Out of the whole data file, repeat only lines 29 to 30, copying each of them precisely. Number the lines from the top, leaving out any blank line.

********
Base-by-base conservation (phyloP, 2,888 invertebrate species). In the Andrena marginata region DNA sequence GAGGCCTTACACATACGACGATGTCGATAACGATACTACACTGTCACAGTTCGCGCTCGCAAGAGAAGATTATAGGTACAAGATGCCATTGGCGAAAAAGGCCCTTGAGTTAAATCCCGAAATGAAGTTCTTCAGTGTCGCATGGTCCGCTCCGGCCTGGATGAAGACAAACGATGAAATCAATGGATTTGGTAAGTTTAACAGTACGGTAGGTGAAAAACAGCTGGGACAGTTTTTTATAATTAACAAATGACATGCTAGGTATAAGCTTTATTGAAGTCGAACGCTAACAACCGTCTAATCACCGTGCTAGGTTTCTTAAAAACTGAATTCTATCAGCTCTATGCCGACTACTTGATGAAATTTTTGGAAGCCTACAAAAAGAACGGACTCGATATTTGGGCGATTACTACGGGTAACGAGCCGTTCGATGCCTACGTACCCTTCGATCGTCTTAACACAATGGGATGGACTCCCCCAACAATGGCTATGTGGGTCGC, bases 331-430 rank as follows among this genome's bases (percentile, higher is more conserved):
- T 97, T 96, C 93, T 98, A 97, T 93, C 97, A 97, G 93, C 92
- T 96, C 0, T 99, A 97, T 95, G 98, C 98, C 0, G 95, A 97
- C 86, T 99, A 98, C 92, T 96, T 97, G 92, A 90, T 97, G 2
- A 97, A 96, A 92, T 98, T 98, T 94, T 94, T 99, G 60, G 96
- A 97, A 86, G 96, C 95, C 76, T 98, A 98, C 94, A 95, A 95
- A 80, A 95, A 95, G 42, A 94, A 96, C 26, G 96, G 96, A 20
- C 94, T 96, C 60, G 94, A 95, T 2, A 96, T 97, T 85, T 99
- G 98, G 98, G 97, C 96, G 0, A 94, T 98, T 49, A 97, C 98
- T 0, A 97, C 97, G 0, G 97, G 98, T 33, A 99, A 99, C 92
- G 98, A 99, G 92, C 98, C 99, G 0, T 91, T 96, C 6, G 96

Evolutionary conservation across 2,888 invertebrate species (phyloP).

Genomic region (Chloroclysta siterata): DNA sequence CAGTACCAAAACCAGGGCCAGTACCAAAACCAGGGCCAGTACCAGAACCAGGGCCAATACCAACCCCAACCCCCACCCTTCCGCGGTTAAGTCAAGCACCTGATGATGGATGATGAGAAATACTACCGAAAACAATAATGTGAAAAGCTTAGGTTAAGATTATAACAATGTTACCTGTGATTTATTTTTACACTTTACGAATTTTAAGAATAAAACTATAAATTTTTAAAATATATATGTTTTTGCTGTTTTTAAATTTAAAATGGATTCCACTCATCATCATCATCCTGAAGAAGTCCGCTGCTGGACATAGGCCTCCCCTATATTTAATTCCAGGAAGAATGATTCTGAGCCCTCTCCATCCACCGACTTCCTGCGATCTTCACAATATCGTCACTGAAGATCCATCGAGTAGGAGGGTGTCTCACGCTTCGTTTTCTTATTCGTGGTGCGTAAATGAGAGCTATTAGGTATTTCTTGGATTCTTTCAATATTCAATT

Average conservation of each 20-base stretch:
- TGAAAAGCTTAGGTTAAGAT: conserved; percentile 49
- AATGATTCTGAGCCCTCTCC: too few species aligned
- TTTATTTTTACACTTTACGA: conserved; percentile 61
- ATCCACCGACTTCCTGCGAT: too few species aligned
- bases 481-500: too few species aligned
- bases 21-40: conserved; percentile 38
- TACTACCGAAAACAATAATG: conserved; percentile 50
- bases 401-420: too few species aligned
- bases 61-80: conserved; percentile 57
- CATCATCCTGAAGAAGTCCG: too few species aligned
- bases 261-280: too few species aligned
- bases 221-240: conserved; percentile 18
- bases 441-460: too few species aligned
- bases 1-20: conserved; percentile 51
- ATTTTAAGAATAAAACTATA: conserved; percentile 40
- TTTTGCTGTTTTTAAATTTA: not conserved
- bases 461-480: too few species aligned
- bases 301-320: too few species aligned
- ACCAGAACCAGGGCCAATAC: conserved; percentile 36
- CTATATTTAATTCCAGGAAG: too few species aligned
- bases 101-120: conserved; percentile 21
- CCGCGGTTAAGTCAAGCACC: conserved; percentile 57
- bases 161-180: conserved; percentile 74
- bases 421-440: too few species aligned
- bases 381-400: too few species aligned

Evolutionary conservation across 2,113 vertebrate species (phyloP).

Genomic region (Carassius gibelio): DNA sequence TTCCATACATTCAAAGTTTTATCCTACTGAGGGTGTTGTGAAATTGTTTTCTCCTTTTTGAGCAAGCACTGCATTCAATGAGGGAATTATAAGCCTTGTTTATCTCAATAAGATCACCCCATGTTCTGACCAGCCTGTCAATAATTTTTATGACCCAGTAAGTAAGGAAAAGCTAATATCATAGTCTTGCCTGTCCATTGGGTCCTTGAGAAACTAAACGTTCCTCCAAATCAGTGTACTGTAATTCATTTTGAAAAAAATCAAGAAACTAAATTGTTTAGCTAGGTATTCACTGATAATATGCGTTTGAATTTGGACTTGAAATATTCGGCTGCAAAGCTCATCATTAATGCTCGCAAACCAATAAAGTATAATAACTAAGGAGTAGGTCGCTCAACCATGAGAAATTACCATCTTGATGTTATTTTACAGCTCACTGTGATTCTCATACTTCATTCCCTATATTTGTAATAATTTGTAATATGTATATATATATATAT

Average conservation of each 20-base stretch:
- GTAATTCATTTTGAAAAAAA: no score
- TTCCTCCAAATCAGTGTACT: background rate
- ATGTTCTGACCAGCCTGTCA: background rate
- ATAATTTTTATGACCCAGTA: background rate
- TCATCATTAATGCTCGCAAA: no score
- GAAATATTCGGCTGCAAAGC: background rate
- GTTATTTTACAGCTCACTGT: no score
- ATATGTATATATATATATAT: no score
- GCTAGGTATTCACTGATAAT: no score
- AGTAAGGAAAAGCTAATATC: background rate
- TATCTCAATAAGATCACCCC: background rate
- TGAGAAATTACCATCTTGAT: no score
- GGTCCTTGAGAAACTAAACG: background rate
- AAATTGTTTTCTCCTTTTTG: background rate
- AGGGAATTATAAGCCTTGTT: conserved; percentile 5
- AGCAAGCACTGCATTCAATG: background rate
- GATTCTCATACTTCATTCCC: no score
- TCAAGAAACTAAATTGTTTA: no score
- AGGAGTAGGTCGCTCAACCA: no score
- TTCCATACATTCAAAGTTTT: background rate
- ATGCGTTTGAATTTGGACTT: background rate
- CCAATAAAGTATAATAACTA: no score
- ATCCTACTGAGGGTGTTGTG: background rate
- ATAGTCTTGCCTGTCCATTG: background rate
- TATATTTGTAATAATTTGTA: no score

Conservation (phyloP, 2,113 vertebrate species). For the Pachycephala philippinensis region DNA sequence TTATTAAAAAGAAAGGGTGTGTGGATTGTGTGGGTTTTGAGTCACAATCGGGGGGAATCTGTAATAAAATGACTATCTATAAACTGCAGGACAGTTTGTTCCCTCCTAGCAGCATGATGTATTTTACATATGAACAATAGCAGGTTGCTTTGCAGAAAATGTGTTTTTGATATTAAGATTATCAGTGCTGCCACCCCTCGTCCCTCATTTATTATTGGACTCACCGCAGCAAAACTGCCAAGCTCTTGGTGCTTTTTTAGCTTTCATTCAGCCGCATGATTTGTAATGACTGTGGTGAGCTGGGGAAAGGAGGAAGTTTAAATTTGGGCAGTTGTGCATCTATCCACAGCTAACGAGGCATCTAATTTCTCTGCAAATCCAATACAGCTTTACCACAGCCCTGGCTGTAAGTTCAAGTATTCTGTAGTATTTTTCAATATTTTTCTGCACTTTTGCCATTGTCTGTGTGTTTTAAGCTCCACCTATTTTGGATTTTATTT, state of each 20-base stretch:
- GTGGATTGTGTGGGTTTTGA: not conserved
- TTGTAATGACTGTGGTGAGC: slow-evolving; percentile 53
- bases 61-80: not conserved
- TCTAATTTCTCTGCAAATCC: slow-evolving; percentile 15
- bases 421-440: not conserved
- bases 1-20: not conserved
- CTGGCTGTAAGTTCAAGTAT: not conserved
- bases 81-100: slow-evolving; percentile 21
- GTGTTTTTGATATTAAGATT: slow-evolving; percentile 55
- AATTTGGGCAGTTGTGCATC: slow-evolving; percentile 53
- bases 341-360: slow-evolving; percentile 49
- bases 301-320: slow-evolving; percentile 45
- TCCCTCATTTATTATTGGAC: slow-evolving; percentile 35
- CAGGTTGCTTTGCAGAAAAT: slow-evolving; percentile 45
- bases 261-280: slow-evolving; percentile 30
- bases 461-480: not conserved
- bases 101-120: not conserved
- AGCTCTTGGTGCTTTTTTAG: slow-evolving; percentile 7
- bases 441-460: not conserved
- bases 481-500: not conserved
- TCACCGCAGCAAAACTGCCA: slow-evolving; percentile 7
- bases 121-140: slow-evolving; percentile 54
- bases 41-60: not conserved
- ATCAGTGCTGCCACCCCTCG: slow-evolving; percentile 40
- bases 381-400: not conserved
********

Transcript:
- ATTTTAAGAATAAAACTATA: conserved; percentile 40
- TTTTGCTGTTTTTAAATTTA: not conserved